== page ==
Into their lives comes Lily (Analeigh Tipton), a transfer student trying to find her feet. The girls instantly take a shine to their new classmate and decide to mould her in their own images, although she isn’t beyond criticising their peculiar methods and outlook.
After a 13 year absence from the big screen, Damsels in Distress is a welcome return for director Whit Stillman. Like his previous features (the first of which, Metropolitan, received an Oscar nod for Best Original Screenplay way back in 1990) he’s covering similar terrain here, with his preppy, erudite characters indulging in springy, one-upmanship wordplay.
The Damsels themselves are incredibly precocious, and their verbose, off-kilter “gee-whiz” attitude and 50’s-looking sweater and frock combos give off an almost Lynchian vibe. Juxtaposing that with a modern fraternity setting adds to the unusualness and eccentric atmosphere, and it’s also where much of the humour lies. The girl’s insistence in delivering a torrent of dated feminist advice and truisms are frequently hilarious, with Violet’s straight-faced, pedantic put-downs getting the most comedic millage.
In that role, Gerwig once again demonstrates why she currently wears the indie crown which once sat firmly on Chloë Sevigny’s head. But she has much more to offer than a variation on that clichéd Manic Pixie Dream Girl persona, and as the film progresses, her characters inner demons (the symptoms behind of her own flighty behaviour) surface and Gerwig manages to balance quirkiness with an inherent sadness.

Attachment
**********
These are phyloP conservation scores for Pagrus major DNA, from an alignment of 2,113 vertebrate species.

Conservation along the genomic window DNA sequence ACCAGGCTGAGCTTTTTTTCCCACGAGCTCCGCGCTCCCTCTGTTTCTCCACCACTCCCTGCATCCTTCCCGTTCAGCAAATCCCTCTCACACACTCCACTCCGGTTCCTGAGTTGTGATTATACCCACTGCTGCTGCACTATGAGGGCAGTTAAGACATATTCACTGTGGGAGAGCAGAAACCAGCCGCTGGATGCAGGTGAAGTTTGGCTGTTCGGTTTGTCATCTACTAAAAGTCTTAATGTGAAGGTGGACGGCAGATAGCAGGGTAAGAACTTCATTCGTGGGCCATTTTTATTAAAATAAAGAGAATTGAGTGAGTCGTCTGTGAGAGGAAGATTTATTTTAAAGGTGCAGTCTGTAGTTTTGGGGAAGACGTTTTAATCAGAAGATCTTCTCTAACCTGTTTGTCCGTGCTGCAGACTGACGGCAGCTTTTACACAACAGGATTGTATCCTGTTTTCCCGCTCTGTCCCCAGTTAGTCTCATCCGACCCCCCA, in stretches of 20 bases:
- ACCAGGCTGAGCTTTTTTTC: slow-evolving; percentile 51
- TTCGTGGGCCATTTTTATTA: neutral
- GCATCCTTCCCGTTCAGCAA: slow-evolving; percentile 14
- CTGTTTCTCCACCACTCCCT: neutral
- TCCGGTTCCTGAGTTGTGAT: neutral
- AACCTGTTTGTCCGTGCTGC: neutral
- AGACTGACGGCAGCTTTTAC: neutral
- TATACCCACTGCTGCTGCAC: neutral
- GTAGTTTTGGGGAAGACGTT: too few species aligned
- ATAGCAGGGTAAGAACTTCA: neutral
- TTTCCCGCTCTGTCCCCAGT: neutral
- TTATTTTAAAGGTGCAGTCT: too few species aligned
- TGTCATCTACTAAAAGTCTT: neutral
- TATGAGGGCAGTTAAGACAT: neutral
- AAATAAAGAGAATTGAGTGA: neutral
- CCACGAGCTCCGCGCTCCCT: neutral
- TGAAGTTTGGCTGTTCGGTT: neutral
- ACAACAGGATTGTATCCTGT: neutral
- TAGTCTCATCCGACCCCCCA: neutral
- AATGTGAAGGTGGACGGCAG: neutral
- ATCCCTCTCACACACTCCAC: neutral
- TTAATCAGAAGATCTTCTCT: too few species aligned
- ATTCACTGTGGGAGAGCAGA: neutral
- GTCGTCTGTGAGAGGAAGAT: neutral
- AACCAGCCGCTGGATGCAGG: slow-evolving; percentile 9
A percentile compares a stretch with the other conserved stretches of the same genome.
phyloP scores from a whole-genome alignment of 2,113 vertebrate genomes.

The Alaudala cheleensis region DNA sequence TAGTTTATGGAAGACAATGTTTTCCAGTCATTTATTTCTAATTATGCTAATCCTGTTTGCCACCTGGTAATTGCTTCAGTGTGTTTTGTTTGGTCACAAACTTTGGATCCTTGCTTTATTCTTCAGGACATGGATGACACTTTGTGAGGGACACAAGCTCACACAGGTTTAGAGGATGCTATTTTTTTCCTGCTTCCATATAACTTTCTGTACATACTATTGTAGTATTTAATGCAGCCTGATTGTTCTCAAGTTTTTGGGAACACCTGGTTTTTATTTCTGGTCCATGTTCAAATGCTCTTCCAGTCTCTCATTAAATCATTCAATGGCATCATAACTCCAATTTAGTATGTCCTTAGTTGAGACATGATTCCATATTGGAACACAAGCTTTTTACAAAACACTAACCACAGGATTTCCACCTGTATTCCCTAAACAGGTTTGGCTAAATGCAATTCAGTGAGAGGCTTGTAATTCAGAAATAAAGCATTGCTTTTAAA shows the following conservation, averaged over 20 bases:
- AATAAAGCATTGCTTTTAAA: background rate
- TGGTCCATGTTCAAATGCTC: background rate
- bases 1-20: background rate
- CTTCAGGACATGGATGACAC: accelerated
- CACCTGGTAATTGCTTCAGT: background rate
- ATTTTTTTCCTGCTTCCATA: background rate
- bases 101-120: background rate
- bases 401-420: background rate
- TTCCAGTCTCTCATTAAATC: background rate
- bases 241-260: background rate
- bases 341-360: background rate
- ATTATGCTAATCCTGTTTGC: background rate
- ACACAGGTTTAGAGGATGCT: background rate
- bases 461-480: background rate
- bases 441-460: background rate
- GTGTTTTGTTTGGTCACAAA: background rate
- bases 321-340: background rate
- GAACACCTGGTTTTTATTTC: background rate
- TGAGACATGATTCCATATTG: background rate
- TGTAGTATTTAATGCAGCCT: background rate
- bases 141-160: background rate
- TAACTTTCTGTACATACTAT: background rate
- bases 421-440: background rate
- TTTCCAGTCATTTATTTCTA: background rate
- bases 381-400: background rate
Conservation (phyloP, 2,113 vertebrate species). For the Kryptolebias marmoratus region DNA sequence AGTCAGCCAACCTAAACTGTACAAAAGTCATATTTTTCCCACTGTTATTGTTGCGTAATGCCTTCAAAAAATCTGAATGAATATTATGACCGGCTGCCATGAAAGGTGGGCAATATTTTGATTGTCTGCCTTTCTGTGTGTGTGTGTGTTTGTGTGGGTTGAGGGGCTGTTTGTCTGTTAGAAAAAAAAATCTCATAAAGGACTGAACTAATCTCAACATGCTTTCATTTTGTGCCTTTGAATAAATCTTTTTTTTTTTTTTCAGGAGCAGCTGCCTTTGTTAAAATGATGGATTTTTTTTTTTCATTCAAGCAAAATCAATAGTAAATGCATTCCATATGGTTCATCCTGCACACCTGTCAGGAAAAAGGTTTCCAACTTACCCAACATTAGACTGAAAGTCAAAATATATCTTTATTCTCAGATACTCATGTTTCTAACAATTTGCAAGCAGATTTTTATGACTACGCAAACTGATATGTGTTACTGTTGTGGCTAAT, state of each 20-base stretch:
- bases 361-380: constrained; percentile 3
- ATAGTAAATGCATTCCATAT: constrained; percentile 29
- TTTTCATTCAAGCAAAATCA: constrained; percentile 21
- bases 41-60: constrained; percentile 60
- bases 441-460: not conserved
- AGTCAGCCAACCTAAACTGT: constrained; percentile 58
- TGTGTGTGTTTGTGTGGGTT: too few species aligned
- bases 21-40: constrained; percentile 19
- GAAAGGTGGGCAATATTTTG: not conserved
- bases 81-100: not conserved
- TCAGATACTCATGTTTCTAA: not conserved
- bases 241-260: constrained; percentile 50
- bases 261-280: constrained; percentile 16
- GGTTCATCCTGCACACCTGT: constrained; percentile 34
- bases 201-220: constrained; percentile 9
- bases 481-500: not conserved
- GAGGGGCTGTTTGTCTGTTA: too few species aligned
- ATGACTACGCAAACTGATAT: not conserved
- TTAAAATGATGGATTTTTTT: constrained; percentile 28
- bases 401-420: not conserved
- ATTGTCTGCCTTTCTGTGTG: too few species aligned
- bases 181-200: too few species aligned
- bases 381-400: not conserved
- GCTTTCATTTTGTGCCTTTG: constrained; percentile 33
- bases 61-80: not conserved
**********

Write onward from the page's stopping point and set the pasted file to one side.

In fact, all the actors tackle this material with aplomb, and the male cast made up of (with the exception of Adam Brody as Lily’s suave suitor) frat boy meatheads that Violet and Co. can’t help but fall for, in spite of themselves, are all terrific.
Make no mistake, with its surreal, spontaneous Astaire/Rogers dance numbers and (in a nod to the title) innocent, quasi-fairly-tale feel, this is very much the definition of marmite cinema. How much you embrace the film may depend upon your twee threshold, but fans of the director will lap this up, as will Stillman neophytes who will undoubtedly be interested in delving into his small, yet precious (and sadly hard to find) back catalogue after watching this.
There’s no doubt as to which film will be the all-out champ at the box office this weekend, but for those cinemagoers whose tastes lay outside the norm, Damsels in Distress offers an amusing and thoroughly disarming alternative.